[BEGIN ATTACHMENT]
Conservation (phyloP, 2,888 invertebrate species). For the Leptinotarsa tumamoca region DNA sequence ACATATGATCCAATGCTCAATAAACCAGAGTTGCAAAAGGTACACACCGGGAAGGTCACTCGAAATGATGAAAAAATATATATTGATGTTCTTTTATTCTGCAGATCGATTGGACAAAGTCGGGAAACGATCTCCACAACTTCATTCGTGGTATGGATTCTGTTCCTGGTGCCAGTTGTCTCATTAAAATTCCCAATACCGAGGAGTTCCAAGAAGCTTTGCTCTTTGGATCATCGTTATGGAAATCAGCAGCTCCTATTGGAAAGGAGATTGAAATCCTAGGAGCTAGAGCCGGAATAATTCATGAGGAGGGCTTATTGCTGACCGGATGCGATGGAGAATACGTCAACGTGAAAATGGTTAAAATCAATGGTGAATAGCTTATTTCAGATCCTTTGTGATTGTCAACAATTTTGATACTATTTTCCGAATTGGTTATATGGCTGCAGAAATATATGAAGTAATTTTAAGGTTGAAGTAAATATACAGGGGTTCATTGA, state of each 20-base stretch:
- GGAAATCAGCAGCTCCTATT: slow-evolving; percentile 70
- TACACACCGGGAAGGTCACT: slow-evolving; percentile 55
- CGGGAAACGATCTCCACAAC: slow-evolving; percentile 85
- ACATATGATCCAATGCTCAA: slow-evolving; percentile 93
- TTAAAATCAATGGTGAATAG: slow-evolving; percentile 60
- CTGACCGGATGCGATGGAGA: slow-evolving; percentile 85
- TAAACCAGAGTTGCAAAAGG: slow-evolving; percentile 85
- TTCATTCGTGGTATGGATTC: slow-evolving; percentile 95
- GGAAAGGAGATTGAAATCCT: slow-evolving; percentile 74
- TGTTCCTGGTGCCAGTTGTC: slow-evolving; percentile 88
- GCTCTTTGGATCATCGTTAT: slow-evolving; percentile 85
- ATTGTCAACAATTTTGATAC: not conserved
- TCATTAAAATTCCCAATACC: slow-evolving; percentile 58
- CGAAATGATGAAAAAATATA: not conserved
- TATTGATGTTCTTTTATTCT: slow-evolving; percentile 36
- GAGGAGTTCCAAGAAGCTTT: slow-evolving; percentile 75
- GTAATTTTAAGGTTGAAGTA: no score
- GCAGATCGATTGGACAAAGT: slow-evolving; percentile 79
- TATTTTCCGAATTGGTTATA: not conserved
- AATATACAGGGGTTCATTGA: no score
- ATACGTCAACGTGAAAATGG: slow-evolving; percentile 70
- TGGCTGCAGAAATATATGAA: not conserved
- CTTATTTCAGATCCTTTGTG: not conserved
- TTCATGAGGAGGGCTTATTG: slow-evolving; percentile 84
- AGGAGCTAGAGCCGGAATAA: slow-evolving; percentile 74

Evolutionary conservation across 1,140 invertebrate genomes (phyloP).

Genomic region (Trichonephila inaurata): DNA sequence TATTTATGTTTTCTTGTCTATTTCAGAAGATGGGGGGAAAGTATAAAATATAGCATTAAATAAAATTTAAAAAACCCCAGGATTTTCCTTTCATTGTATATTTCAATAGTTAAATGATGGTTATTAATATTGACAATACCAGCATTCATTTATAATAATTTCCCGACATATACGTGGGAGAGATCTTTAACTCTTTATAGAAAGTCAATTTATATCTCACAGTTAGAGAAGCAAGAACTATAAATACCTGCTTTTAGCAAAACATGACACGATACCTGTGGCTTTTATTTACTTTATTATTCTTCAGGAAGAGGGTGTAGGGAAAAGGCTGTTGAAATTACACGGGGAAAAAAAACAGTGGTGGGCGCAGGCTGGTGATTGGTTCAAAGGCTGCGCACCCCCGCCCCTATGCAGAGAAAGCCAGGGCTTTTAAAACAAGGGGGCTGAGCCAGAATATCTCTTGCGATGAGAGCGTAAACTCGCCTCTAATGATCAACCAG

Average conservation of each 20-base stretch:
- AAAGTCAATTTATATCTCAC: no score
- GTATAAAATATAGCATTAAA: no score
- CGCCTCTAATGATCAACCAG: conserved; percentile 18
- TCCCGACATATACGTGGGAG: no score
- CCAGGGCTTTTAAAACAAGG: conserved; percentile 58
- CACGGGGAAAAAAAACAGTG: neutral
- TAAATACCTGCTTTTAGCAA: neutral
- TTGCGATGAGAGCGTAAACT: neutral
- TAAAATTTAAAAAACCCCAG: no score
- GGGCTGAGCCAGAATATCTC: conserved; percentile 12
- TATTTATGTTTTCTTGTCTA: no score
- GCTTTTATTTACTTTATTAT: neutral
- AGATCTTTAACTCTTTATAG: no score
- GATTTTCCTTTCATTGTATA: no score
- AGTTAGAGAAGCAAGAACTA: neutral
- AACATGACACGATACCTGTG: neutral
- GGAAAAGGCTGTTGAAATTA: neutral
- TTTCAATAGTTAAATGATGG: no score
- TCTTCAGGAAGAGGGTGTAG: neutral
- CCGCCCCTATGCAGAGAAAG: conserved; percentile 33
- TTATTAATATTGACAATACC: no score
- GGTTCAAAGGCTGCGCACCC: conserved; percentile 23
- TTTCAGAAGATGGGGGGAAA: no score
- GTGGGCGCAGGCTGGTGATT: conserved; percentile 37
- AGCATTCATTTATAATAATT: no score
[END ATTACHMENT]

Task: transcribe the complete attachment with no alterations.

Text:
Conservation (phyloP, 2,888 invertebrate species). For the Leptinotarsa tumamoca region DNA sequence ACATATGATCCAATGCTCAATAAACCAGAGTTGCAAAAGGTACACACCGGGAAGGTCACTCGAAATGATGAAAAAATATATATTGATGTTCTTTTATTCTGCAGATCGATTGGACAAAGTCGGGAAACGATCTCCACAACTTCATTCGTGGTATGGATTCTGTTCCTGGTGCCAGTTGTCTCATTAAAATTCCCAATACCGAGGAGTTCCAAGAAGCTTTGCTCTTTGGATCATCGTTATGGAAATCAGCAGCTCCTATTGGAAAGGAGATTGAAATCCTAGGAGCTAGAGCCGGAATAATTCATGAGGAGGGCTTATTGCTGACCGGATGCGATGGAGAATACGTCAACGTGAAAATGGTTAAAATCAATGGTGAATAGCTTATTTCAGATCCTTTGTGATTGTCAACAATTTTGATACTATTTTCCGAATTGGTTATATGGCTGCAGAAATATATGAAGTAATTTTAAGGTTGAAGTAAATATACAGGGGTTCATTGA, state of each 20-base stretch:
- GGAAATCAGCAGCTCCTATT: slow-evolving; percentile 70
- TACACACCGGGAAGGTCACT: slow-evolving; percentile 55
- CGGGAAACGATCTCCACAAC: slow-evolving; percentile 85
- ACATATGATCCAATGCTCAA: slow-evolving; percentile 93
- TTAAAATCAATGGTGAATAG: slow-evolving; percentile 60
- CTGACCGGATGCGATGGAGA: slow-evolving; percentile 85
- TAAACCAGAGTTGCAAAAGG: slow-evolving; percentile 85
- TTCATTCGTGGTATGGATTC: slow-evolving; percentile 95
- GGAAAGGAGATTGAAATCCT: slow-evolving; percentile 74
- TGTTCCTGGTGCCAGTTGTC: slow-evolving; percentile 88
- GCTCTTTGGATCATCGTTAT: slow-evolving; percentile 85
- ATTGTCAACAATTTTGATAC: not conserved
- TCATTAAAATTCCCAATACC: slow-evolving; percentile 58
- CGAAATGATGAAAAAATATA: not conserved
- TATTGATGTTCTTTTATTCT: slow-evolving; percentile 36
- GAGGAGTTCCAAGAAGCTTT: slow-evolving; percentile 75
- GTAATTTTAAGGTTGAAGTA: no score
- GCAGATCGATTGGACAAAGT: slow-evolving; percentile 79
- TATTTTCCGAATTGGTTATA: not conserved
- AATATACAGGGGTTCATTGA: no score
- ATACGTCAACGTGAAAATGG: slow-evolving; percentile 70
- TGGCTGCAGAAATATATGAA: not conserved
- CTTATTTCAGATCCTTTGTG: not conserved
- TTCATGAGGAGGGCTTATTG: slow-evolving; percentile 84
- AGGAGCTAGAGCCGGAATAA: slow-evolving; percentile 74

Evolutionary conservation across 1,140 invertebrate genomes (phyloP).

Genomic region (Trichonephila inaurata): DNA sequence TATTTATGTTTTCTTGTCTATTTCAGAAGATGGGGGGAAAGTATAAAATATAGCATTAAATAAAATTTAAAAAACCCCAGGATTTTCCTTTCATTGTATATTTCAATAGTTAAATGATGGTTATTAATATTGACAATACCAGCATTCATTTATAATAATTTCCCGACATATACGTGGGAGAGATCTTTAACTCTTTATAGAAAGTCAATTTATATCTCACAGTTAGAGAAGCAAGAACTATAAATACCTGCTTTTAGCAAAACATGACACGATACCTGTGGCTTTTATTTACTTTATTATTCTTCAGGAAGAGGGTGTAGGGAAAAGGCTGTTGAAATTACACGGGGAAAAAAAACAGTGGTGGGCGCAGGCTGGTGATTGGTTCAAAGGCTGCGCACCCCCGCCCCTATGCAGAGAAAGCCAGGGCTTTTAAAACAAGGGGGCTGAGCCAGAATATCTCTTGCGATGAGAGCGTAAACTCGCCTCTAATGATCAACCAG

Average conservation of each 20-base stretch:
- AAAGTCAATTTATATCTCAC: no score
- GTATAAAATATAGCATTAAA: no score
- CGCCTCTAATGATCAACCAG: conserved; percentile 18
- TCCCGACATATACGTGGGAG: no score
- CCAGGGCTTTTAAAACAAGG: conserved; percentile 58
- CACGGGGAAAAAAAACAGTG: neutral
- TAAATACCTGCTTTTAGCAA: neutral
- TTGCGATGAGAGCGTAAACT: neutral
- TAAAATTTAAAAAACCCCAG: no score
- GGGCTGAGCCAGAATATCTC: conserved; percentile 12
- TATTTATGTTTTCTTGTCTA: no score
- GCTTTTATTTACTTTATTAT: neutral
- AGATCTTTAACTCTTTATAG: no score
- GATTTTCCTTTCATTGTATA: no score
- AGTTAGAGAAGCAAGAACTA: neutral
- AACATGACACGATACCTGTG: neutral
- GGAAAAGGCTGTTGAAATTA: neutral
- TTTCAATAGTTAAATGATGG: no score
- TCTTCAGGAAGAGGGTGTAG: neutral
- CCGCCCCTATGCAGAGAAAG: conserved; percentile 33
- TTATTAATATTGACAATACC: no score
- GGTTCAAAGGCTGCGCACCC: conserved; percentile 23
- TTTCAGAAGATGGGGGGAAA: no score
- GTGGGCGCAGGCTGGTGATT: conserved; percentile 37
- AGCATTCATTTATAATAATT: no score